– a medical oncologist = specialist cancer doctor
– a pathologist = specialist in study of cancer cells
– urological surgeon = who performs operation.
– a radiologist = performs ultrasound scans.
– a pharmacist = provides chemotherapy drug
– a psychologist = provides psychological support
– a specialist cancer nurse
– a cancer counsellor = provides someone to discuss problems and financial advice and support.
patient centred approach
The patient will be placed at the centre of all care processes.
INDIVIDUALITY = the GP and MDT will ensure that the patient is put at the centre of the care by knowing their individual needs, problems, history and details.

RIGHTS= patients have the right to know everything that is going on and should be involved in all discussions and decision making.

PARTNERSHIP AND SUPPORT = patient will be given support from the MDT and cancer counsellor to help the patient to cope with what they are going through.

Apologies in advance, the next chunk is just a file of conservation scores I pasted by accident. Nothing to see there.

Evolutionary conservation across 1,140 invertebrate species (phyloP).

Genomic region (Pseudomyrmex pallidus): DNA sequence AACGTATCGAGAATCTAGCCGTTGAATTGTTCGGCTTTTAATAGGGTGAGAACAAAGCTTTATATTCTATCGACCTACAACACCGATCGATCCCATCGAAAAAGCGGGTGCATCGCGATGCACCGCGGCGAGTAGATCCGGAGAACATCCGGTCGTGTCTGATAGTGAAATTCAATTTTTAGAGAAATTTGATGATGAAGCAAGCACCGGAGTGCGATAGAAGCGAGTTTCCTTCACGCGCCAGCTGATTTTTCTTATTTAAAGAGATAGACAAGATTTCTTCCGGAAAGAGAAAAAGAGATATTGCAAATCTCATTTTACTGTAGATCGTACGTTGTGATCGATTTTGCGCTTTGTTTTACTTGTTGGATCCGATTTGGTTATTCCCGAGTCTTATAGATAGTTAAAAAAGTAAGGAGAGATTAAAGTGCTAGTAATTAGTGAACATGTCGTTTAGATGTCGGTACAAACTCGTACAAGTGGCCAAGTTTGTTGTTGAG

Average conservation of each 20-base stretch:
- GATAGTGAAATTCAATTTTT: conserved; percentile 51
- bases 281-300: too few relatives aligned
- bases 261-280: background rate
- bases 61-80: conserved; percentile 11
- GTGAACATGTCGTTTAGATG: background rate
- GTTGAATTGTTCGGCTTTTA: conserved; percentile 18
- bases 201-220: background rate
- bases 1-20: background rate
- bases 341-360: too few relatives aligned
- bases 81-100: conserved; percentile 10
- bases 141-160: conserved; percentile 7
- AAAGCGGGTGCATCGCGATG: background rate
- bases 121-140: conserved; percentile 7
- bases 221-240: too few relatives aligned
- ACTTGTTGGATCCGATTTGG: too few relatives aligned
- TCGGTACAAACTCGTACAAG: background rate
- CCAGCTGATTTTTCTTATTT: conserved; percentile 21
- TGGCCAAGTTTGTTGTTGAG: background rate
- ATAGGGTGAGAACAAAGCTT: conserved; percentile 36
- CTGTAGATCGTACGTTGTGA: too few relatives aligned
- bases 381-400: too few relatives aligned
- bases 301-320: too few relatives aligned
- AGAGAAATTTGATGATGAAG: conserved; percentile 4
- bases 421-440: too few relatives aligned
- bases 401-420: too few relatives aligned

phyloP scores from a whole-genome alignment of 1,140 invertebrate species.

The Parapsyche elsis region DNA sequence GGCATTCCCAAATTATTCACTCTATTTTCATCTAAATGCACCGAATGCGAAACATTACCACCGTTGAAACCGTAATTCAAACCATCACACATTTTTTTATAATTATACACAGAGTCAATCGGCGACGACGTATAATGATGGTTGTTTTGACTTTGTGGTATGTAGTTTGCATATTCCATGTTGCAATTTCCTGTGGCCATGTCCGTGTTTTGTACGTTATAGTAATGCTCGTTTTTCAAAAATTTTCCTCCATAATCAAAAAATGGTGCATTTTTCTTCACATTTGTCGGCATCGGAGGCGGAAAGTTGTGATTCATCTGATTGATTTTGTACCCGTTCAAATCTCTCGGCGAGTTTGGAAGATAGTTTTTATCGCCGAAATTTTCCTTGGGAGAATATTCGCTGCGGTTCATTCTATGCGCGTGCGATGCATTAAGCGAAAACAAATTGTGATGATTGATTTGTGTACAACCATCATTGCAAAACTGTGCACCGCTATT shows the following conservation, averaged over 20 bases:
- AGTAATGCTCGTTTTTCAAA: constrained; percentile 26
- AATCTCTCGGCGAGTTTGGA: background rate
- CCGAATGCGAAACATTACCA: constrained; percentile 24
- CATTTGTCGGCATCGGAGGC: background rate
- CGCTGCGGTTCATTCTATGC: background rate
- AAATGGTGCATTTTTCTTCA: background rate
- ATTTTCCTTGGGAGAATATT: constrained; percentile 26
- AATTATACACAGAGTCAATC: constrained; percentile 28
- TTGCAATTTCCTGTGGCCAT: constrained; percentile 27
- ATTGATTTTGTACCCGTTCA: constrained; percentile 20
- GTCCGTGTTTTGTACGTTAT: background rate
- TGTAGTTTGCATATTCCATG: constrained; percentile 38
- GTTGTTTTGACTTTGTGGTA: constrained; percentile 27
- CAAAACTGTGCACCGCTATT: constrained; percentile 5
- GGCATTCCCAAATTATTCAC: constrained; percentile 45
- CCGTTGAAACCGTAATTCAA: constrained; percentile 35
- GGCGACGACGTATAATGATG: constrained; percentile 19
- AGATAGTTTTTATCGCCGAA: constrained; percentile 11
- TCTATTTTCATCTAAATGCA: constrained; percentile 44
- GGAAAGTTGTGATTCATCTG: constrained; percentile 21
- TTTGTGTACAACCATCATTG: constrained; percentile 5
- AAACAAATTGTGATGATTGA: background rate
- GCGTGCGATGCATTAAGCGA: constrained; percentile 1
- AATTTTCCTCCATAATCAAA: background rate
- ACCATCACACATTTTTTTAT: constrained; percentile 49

CHOICE = patient is given the choice of whether to go through treatment or not.

RESPECT = giving the patient all the information, advice, support and treatment they need.

social impact of testicular cancer
-reluctant to form intimate relationships with anyone.
– social relationships with others who have testicular cancer.
– more support and attention from family members and friends who want to support you through cancer.
physical impact of testicular cancer
– hair loss due to treatment
-pain in the testicle
-pain from surgery
– removal of testicle.
emotional impact of testicular cancer
– depression
– fear
– embarrassment of removal of testicle
– anxiety
intellectual impact of testicular cancer
– how to self check
– learn about signs and symptoms
financial impact of testicular cancer
– take time off work, impacting on family = loss in money.
– parking fees when going to hospital and clinics.